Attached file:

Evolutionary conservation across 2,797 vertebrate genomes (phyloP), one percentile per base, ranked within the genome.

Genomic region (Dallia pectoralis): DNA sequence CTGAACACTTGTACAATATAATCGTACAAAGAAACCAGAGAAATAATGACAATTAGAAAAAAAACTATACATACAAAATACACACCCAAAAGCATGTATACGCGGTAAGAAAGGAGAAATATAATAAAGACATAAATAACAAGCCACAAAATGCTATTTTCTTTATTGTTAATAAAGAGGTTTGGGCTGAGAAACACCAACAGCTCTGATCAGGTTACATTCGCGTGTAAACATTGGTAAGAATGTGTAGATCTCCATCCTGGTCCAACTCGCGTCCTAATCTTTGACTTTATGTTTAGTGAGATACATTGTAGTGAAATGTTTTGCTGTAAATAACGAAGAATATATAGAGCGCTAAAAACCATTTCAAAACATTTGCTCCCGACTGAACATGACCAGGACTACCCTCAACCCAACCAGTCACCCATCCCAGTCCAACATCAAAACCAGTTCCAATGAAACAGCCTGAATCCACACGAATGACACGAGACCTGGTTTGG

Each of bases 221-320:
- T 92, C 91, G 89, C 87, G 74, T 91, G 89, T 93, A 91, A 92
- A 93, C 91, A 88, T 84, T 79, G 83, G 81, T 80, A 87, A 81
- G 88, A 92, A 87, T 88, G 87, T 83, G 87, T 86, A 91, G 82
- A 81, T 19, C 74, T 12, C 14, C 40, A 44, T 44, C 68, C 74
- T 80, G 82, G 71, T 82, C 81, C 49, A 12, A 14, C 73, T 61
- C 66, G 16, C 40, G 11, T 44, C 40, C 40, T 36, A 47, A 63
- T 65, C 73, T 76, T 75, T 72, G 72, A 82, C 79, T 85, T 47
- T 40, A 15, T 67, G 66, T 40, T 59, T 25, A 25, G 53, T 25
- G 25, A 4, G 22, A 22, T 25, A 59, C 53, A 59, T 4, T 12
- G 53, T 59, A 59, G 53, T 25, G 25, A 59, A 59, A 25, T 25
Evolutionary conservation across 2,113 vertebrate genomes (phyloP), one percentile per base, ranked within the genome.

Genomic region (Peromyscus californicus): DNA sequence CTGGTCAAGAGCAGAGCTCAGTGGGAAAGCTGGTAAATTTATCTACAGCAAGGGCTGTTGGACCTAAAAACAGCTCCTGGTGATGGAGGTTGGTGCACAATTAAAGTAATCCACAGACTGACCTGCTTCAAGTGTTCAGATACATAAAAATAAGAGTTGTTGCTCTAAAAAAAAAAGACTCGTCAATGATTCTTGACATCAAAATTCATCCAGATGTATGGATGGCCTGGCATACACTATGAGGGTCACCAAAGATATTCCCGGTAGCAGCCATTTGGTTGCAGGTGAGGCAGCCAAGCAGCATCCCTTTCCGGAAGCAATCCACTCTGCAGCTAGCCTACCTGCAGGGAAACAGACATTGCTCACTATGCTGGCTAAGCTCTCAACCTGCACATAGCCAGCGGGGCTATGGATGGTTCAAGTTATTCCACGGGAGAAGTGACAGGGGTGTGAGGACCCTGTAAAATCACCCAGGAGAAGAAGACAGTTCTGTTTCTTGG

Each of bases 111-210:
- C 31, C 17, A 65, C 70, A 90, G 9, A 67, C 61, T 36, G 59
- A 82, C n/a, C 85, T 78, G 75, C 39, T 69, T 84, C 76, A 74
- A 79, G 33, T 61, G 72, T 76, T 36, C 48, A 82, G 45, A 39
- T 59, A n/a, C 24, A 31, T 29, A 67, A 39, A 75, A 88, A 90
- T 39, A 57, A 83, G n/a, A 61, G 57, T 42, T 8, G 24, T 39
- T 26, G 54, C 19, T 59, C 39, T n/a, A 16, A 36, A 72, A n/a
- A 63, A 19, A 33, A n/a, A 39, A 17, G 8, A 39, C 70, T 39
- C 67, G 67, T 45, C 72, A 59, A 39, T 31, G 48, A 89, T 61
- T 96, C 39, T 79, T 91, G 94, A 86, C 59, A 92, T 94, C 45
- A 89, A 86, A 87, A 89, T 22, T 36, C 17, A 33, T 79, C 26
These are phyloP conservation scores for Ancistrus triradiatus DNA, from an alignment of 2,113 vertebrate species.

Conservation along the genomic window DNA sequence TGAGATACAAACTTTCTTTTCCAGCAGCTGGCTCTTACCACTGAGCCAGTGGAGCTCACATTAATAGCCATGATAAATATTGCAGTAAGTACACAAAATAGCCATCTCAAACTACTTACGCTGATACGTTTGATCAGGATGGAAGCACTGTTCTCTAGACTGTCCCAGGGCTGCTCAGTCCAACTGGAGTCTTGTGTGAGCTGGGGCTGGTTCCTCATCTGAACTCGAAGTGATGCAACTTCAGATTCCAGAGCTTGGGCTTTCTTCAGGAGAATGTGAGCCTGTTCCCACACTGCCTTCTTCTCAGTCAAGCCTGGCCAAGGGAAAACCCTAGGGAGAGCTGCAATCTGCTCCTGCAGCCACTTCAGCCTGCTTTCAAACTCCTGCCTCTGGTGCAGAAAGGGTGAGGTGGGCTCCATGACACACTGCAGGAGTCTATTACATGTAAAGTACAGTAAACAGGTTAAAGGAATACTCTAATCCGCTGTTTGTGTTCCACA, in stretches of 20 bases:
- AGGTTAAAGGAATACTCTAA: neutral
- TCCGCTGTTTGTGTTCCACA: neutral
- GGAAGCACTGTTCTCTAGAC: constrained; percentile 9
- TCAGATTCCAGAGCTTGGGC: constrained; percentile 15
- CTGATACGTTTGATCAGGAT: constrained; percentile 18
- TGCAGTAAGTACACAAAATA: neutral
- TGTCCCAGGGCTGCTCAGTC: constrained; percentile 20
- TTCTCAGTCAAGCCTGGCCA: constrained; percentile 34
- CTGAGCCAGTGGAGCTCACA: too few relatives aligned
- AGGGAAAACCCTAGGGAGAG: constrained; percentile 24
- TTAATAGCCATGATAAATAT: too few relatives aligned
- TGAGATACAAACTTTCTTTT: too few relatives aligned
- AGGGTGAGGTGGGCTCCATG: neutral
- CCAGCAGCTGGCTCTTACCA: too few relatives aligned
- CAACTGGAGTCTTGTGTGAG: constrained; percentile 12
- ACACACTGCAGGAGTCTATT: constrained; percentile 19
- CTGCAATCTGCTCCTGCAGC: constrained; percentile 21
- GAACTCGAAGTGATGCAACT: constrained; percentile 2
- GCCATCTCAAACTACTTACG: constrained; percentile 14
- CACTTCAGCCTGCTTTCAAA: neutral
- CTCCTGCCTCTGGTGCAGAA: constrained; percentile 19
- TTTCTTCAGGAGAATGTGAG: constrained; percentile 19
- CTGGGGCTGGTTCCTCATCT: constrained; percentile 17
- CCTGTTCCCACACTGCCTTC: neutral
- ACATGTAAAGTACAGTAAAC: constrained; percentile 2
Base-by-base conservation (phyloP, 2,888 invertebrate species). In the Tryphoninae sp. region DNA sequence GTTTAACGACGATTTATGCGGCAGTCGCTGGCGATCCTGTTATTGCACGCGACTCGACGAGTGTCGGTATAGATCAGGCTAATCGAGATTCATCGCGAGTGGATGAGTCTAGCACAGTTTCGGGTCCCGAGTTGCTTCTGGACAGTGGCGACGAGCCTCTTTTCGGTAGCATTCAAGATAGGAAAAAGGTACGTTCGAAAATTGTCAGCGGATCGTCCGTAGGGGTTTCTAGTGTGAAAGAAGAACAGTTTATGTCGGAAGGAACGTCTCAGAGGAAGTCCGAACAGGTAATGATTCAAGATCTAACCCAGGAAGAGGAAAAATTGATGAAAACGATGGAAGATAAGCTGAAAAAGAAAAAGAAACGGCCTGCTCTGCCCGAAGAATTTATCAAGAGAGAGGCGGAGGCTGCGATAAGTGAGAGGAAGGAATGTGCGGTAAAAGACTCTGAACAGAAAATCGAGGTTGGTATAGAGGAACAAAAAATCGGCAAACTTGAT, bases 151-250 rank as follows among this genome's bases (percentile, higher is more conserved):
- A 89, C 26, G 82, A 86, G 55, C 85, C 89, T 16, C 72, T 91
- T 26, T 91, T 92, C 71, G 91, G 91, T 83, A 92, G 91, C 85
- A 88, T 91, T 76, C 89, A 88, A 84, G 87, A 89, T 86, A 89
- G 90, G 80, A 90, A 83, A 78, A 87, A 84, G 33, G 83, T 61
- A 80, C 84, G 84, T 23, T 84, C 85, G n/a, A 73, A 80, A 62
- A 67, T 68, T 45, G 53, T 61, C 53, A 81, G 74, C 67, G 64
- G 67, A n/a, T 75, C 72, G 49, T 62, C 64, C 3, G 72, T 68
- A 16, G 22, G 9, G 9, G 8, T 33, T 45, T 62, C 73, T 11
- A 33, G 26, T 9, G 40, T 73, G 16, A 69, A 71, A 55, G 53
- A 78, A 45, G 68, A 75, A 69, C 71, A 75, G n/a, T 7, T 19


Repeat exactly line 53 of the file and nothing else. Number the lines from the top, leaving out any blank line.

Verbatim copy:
- ACATGTAAAGTACAGTAAAC: constrained; percentile 2